Stay ahead of counterfeiters


A World Coin News A reader recently reacted to the European Union’s announcement that the EU will be redesigning its banknotes by saying: “I think the less change there is to banknotes and coins, the better for trade and the general perception of stability,” adding, “the predictability of the look and feel of US dollars or Swiss currency seems reassuring.

My response was: “Predictability can be reassuring, but if the designed banknotes (and coins) aren’t changed periodically, it gives counterfeiters time to catch up with the technology.”

In recent history, we have gone from exclusively using coins as currency to adding banknotes, checks, credit cards, smart cards, debit cards, and now many forms of storing and transferring electronic values ​​to our currency mix.

Despite dubious proclamations, coins and banknotes will be completely replaced by these electronic systems, as long as central banks are willing to add more security to our physical currency and, in doing so, stay ahead of the counterfeiters, these monetary instruments will survive.

There are a significant number of coins and banknotes currently in circulation around the world that are getting a facelift as new anti-counterfeiting technologies become available. Croatia has recently made headlines due to the country’s acceptance of the European Union’s common monetary unit, the euro, while abandoning the kuna. It may seem paltry, but the 8,075 counterfeit banknotes identified in 2021 in Croatia represent 77.8% more than those detected a year earlier.

The kuna accounted for 49.5% of these counterfeits, but the balance was made up of US dollars, EU euros, Swiss francs and sterling banknotes.

Euro banknotes are to undergo a design change. Coins should continue to bear the same European design as in the past. Globally, the number of counterfeit euro banknotes detected in 2021 fell to around 347,000 coins, from 460,000 a year earlier. This favorable statistic was partly due to the arrest by Interpol, the German regional criminal police of North Rhine-Westphalia and the Italian finance corps in Rome and Naples of a group of drug traffickers associated with the mafia clan of the Camorra in May 2021 who were distributed counterfeit money. . On September 30, US Customs seized a large shipment consisting mainly of counterfeit Euros manifesting as “Monopoly Money” from Russia.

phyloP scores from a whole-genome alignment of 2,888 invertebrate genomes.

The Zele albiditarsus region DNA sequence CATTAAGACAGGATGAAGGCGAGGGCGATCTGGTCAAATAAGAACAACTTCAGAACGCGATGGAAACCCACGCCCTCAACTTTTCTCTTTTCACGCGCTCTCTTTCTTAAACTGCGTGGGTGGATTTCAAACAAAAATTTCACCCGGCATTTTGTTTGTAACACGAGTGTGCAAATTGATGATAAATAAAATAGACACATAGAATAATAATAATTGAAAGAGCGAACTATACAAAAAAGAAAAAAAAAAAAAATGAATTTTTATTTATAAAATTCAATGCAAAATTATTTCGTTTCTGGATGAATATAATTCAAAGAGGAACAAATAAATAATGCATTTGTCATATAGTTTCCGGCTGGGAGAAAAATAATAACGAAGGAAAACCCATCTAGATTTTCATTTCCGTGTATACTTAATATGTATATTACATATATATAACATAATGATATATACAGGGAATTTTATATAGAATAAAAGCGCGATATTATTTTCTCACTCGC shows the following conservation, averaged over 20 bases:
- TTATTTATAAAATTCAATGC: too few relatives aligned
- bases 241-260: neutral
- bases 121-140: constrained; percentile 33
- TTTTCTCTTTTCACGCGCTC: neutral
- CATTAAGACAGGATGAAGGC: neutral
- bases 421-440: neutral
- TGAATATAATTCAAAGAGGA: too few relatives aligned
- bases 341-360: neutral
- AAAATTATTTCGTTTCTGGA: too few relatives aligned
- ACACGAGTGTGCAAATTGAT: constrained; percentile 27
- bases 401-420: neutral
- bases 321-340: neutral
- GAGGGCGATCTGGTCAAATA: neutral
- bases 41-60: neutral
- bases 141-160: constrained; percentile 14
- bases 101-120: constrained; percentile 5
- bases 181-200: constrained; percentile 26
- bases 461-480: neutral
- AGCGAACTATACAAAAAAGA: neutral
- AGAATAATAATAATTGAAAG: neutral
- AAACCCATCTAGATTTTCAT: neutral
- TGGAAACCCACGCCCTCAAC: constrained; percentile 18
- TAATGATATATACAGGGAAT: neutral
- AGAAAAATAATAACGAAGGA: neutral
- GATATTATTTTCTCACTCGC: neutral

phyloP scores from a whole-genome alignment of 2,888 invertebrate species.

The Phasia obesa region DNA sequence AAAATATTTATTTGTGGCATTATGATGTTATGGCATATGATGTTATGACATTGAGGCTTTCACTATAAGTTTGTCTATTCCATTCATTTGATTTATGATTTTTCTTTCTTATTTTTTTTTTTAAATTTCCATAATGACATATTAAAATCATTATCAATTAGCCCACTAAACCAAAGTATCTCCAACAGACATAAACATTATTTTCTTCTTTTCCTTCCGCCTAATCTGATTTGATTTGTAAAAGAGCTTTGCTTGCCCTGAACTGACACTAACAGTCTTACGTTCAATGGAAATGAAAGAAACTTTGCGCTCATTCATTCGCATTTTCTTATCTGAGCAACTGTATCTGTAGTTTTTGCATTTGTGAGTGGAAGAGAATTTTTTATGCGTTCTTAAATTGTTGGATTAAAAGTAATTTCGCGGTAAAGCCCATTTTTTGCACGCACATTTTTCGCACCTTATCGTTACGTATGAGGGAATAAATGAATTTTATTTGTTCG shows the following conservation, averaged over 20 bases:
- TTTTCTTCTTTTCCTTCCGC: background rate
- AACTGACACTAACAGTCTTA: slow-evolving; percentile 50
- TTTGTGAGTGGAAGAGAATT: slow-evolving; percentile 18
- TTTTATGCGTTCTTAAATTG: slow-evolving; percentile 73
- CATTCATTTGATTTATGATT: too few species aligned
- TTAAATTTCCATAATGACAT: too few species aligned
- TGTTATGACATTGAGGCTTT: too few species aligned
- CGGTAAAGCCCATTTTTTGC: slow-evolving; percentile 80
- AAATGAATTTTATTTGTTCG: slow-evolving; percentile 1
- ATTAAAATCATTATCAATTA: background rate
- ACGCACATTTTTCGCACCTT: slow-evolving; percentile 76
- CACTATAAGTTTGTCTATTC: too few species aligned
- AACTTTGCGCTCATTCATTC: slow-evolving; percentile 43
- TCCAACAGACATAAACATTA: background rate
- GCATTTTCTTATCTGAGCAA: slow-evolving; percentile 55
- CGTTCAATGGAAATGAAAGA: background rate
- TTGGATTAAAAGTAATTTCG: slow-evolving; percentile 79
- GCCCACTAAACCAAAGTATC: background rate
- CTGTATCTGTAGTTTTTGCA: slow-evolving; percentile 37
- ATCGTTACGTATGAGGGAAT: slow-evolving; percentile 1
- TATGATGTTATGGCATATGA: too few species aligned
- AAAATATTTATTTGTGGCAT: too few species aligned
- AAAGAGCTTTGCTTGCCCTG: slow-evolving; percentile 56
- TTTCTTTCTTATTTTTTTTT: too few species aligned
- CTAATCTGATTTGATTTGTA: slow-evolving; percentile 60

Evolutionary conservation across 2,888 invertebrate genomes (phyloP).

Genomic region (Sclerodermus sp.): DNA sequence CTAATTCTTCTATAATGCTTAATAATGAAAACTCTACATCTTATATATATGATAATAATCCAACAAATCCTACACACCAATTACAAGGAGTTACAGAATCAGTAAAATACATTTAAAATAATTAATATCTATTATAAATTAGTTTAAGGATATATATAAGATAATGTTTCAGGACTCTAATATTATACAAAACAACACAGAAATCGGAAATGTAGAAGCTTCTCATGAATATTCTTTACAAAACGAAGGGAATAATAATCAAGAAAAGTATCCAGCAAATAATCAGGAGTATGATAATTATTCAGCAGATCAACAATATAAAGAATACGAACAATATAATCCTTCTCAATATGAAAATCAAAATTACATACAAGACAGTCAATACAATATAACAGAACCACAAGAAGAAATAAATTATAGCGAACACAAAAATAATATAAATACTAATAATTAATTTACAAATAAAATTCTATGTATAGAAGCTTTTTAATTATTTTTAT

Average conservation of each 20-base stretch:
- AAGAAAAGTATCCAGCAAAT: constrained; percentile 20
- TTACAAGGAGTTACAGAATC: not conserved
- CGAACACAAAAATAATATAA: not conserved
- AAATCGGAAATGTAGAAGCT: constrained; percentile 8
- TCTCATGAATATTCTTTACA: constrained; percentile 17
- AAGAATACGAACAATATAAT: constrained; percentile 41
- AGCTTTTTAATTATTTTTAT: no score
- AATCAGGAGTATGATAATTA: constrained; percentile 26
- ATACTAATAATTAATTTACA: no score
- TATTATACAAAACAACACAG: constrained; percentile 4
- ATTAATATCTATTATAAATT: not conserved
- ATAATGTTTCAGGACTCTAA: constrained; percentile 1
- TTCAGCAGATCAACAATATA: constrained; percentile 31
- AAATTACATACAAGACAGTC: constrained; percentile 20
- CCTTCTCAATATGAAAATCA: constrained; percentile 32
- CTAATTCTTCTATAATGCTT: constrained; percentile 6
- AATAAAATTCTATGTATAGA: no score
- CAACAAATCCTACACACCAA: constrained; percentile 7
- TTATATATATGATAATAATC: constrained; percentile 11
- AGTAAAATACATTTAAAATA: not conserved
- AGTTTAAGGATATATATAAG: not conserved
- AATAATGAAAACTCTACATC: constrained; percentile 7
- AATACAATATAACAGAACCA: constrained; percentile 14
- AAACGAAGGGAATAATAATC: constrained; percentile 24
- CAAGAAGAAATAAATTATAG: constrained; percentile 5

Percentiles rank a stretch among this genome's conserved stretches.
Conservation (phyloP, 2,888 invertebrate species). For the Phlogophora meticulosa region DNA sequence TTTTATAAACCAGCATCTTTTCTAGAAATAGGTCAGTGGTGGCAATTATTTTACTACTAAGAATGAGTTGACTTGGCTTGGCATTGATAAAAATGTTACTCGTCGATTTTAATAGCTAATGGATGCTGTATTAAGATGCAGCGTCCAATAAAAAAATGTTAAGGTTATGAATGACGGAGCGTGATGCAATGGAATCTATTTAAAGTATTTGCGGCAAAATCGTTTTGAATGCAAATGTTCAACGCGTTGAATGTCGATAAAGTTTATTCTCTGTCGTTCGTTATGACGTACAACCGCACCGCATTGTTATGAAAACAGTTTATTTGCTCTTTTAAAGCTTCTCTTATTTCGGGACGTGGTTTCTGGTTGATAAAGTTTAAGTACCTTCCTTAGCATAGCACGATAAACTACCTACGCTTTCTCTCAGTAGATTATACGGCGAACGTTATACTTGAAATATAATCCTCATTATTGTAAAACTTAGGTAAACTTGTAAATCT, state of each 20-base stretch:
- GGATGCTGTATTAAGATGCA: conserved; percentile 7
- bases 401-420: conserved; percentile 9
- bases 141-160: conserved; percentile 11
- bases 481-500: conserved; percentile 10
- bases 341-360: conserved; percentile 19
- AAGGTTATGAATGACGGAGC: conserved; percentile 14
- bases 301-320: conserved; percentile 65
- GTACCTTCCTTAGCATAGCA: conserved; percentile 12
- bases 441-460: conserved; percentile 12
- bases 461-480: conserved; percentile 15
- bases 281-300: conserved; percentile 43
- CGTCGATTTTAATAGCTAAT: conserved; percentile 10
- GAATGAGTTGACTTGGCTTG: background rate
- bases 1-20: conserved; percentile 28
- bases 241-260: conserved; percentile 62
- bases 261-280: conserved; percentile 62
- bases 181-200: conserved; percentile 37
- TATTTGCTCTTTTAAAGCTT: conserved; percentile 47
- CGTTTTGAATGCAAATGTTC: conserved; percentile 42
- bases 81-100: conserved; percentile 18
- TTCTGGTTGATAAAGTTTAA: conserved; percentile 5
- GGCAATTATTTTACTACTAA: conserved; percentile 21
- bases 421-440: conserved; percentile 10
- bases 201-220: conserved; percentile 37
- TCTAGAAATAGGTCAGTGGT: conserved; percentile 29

The number of counterfeit British £1 coins has led to their withdrawal in favor of a coin with better counterfeit protection measures. The EU 2 euro coin remains the target of counterfeiters. Japan released a new 500 yen two-tone three-layer ringed bimetallic coin into circulation at the end of 2021. The Japanese coin has an exchange rate of US$4.35, making it a major target for counterfeiters. Likewise, Switzerland remains vigilant as counterfeiters consider the 5-franc coin in circulation (exchange rate of approximately US$5.44).

On February 13, an internal Black History Month message sent to her department by United States Treasury Secretary Janet Yellen reaffirmed Harriet Tubman’s “placement on the $20 bill.” The “Monopoly Money” seizure mentioned above included $6,515 in counterfeit US$5 bills. Counterfeit $20 and $100 bills abound.

On February 13, the Guild of Professional Numismatists warned coin collectors and bullion coin investors about “counterfeit coins and fake gold”. This includes the Silver American Eagles.

In January, Bangko Sentral ng Pilipinas (Central Bank of the Philippines) Governor Benjamin E. Diokno said, “BSP is proposing to increase the term of imprisonment to deter counterfeiting by amending existing laws.

Also in January, the Central Bank of Liberia issued a statement titled “Don’t Panic” following the seizure of 1 million Liberian dollars in counterfeit $500 banknotes. Liberia is in the process of changing all its coins and banknotes.

Nothing is completely safe from counterfeiters. In 2021, Russian police arrested counterfeiters exchanging approximately 1 billion rubles in fake rubles (approximately US$13.3 million) for bitcoin in Nizhny Novgorod using the infamous dark network Hydra.

Counterfeit North Korean currency has been reported in Thailand as well as in markets within North Korea itself. No one seems certain what happened to North Korea’s counterfeit $100 “supernote” bills.

Even poor countries like Bangladesh have their problems. Counterfeit Indian currency is believed to be printed in Pakistan and “appears to have proliferated in Bangladesh over the past year”, according to The Diplomat newspaper on February 19. Daka police recently seized what was described as “a colossal amount” of counterfeit banknotes.

Coins and banknotes will continue to be counterfeited. The key to ensuring these forms of currency continue to circulate is to stay one step ahead of counterfeiters at all times.


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